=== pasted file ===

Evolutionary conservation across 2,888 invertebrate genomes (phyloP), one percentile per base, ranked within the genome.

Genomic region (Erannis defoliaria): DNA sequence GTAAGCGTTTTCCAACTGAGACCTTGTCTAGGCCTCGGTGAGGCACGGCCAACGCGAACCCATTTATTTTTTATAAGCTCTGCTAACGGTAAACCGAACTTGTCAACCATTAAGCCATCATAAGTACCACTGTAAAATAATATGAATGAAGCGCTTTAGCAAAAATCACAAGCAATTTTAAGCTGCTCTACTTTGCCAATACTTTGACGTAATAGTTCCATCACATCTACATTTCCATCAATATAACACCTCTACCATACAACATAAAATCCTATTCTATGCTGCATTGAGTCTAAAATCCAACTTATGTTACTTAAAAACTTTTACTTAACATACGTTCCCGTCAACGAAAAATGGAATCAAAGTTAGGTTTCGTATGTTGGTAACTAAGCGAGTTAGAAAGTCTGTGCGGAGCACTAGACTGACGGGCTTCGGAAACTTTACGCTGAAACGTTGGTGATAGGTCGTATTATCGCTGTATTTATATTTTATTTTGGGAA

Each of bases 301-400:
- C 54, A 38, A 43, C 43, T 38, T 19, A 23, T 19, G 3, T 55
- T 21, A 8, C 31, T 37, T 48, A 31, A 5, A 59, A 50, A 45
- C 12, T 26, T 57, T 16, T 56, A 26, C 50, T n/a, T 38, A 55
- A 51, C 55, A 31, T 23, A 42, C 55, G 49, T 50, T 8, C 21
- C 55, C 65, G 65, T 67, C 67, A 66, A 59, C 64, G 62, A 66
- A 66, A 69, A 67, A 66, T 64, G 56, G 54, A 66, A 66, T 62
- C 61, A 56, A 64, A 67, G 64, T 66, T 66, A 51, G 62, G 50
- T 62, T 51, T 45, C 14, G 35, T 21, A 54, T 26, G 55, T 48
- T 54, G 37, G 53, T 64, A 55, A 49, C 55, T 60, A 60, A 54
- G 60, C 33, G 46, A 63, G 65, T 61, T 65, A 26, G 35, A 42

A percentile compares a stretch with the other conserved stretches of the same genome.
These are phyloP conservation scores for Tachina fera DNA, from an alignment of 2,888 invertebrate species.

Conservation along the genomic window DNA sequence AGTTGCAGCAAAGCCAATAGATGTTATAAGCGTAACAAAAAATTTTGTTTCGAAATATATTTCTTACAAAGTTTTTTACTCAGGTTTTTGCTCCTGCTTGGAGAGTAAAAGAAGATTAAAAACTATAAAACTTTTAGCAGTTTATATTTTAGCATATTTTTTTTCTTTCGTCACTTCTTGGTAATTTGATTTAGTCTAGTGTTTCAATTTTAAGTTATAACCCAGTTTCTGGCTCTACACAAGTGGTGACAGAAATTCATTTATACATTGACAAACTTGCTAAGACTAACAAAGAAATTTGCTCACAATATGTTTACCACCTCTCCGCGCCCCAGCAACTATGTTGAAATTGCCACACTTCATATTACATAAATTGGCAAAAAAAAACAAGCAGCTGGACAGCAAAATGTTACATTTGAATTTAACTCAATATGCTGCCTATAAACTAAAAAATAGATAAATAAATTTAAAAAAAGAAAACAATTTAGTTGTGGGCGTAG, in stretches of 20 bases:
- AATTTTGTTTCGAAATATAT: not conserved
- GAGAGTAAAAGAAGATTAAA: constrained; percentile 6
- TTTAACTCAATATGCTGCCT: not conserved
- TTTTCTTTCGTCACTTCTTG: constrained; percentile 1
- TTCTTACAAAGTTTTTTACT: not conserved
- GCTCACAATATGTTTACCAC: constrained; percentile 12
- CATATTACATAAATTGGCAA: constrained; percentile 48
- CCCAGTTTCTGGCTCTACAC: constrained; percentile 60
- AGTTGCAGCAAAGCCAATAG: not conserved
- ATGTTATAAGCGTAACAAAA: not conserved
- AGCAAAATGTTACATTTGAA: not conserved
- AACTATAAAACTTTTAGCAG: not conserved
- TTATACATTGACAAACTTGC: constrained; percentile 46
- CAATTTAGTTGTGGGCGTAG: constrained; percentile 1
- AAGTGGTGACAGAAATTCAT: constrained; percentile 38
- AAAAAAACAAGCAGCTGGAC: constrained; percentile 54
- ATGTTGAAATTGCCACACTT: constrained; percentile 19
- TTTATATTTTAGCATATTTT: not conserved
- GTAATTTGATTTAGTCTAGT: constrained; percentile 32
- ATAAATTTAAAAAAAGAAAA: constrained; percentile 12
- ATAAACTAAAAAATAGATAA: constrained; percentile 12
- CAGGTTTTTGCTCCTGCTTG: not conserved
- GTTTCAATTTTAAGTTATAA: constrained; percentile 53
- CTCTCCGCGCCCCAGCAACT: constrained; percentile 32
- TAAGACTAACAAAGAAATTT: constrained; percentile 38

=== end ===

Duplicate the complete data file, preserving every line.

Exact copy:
Evolutionary conservation across 2,888 invertebrate genomes (phyloP), one percentile per base, ranked within the genome.

Genomic region (Erannis defoliaria): DNA sequence GTAAGCGTTTTCCAACTGAGACCTTGTCTAGGCCTCGGTGAGGCACGGCCAACGCGAACCCATTTATTTTTTATAAGCTCTGCTAACGGTAAACCGAACTTGTCAACCATTAAGCCATCATAAGTACCACTGTAAAATAATATGAATGAAGCGCTTTAGCAAAAATCACAAGCAATTTTAAGCTGCTCTACTTTGCCAATACTTTGACGTAATAGTTCCATCACATCTACATTTCCATCAATATAACACCTCTACCATACAACATAAAATCCTATTCTATGCTGCATTGAGTCTAAAATCCAACTTATGTTACTTAAAAACTTTTACTTAACATACGTTCCCGTCAACGAAAAATGGAATCAAAGTTAGGTTTCGTATGTTGGTAACTAAGCGAGTTAGAAAGTCTGTGCGGAGCACTAGACTGACGGGCTTCGGAAACTTTACGCTGAAACGTTGGTGATAGGTCGTATTATCGCTGTATTTATATTTTATTTTGGGAA

Each of bases 301-400:
- C 54, A 38, A 43, C 43, T 38, T 19, A 23, T 19, G 3, T 55
- T 21, A 8, C 31, T 37, T 48, A 31, A 5, A 59, A 50, A 45
- C 12, T 26, T 57, T 16, T 56, A 26, C 50, T n/a, T 38, A 55
- A 51, C 55, A 31, T 23, A 42, C 55, G 49, T 50, T 8, C 21
- C 55, C 65, G 65, T 67, C 67, A 66, A 59, C 64, G 62, A 66
- A 66, A 69, A 67, A 66, T 64, G 56, G 54, A 66, A 66, T 62
- C 61, A 56, A 64, A 67, G 64, T 66, T 66, A 51, G 62, G 50
- T 62, T 51, T 45, C 14, G 35, T 21, A 54, T 26, G 55, T 48
- T 54, G 37, G 53, T 64, A 55, A 49, C 55, T 60, A 60, A 54
- G 60, C 33, G 46, A 63, G 65, T 61, T 65, A 26, G 35, A 42

A percentile compares a stretch with the other conserved stretches of the same genome.
These are phyloP conservation scores for Tachina fera DNA, from an alignment of 2,888 invertebrate species.

Conservation along the genomic window DNA sequence AGTTGCAGCAAAGCCAATAGATGTTATAAGCGTAACAAAAAATTTTGTTTCGAAATATATTTCTTACAAAGTTTTTTACTCAGGTTTTTGCTCCTGCTTGGAGAGTAAAAGAAGATTAAAAACTATAAAACTTTTAGCAGTTTATATTTTAGCATATTTTTTTTCTTTCGTCACTTCTTGGTAATTTGATTTAGTCTAGTGTTTCAATTTTAAGTTATAACCCAGTTTCTGGCTCTACACAAGTGGTGACAGAAATTCATTTATACATTGACAAACTTGCTAAGACTAACAAAGAAATTTGCTCACAATATGTTTACCACCTCTCCGCGCCCCAGCAACTATGTTGAAATTGCCACACTTCATATTACATAAATTGGCAAAAAAAAACAAGCAGCTGGACAGCAAAATGTTACATTTGAATTTAACTCAATATGCTGCCTATAAACTAAAAAATAGATAAATAAATTTAAAAAAAGAAAACAATTTAGTTGTGGGCGTAG, in stretches of 20 bases:
- AATTTTGTTTCGAAATATAT: not conserved
- GAGAGTAAAAGAAGATTAAA: constrained; percentile 6
- TTTAACTCAATATGCTGCCT: not conserved
- TTTTCTTTCGTCACTTCTTG: constrained; percentile 1
- TTCTTACAAAGTTTTTTACT: not conserved
- GCTCACAATATGTTTACCAC: constrained; percentile 12
- CATATTACATAAATTGGCAA: constrained; percentile 48
- CCCAGTTTCTGGCTCTACAC: constrained; percentile 60
- AGTTGCAGCAAAGCCAATAG: not conserved
- ATGTTATAAGCGTAACAAAA: not conserved
- AGCAAAATGTTACATTTGAA: not conserved
- AACTATAAAACTTTTAGCAG: not conserved
- TTATACATTGACAAACTTGC: constrained; percentile 46
- CAATTTAGTTGTGGGCGTAG: constrained; percentile 1
- AAGTGGTGACAGAAATTCAT: constrained; percentile 38
- AAAAAAACAAGCAGCTGGAC: constrained; percentile 54
- ATGTTGAAATTGCCACACTT: constrained; percentile 19
- TTTATATTTTAGCATATTTT: not conserved
- GTAATTTGATTTAGTCTAGT: constrained; percentile 32
- ATAAATTTAAAAAAAGAAAA: constrained; percentile 12
- ATAAACTAAAAAATAGATAA: constrained; percentile 12
- CAGGTTTTTGCTCCTGCTTG: not conserved
- GTTTCAATTTTAAGTTATAA: constrained; percentile 53
- CTCTCCGCGCCCCAGCAACT: constrained; percentile 32
- TAAGACTAACAAAGAAATTT: constrained; percentile 38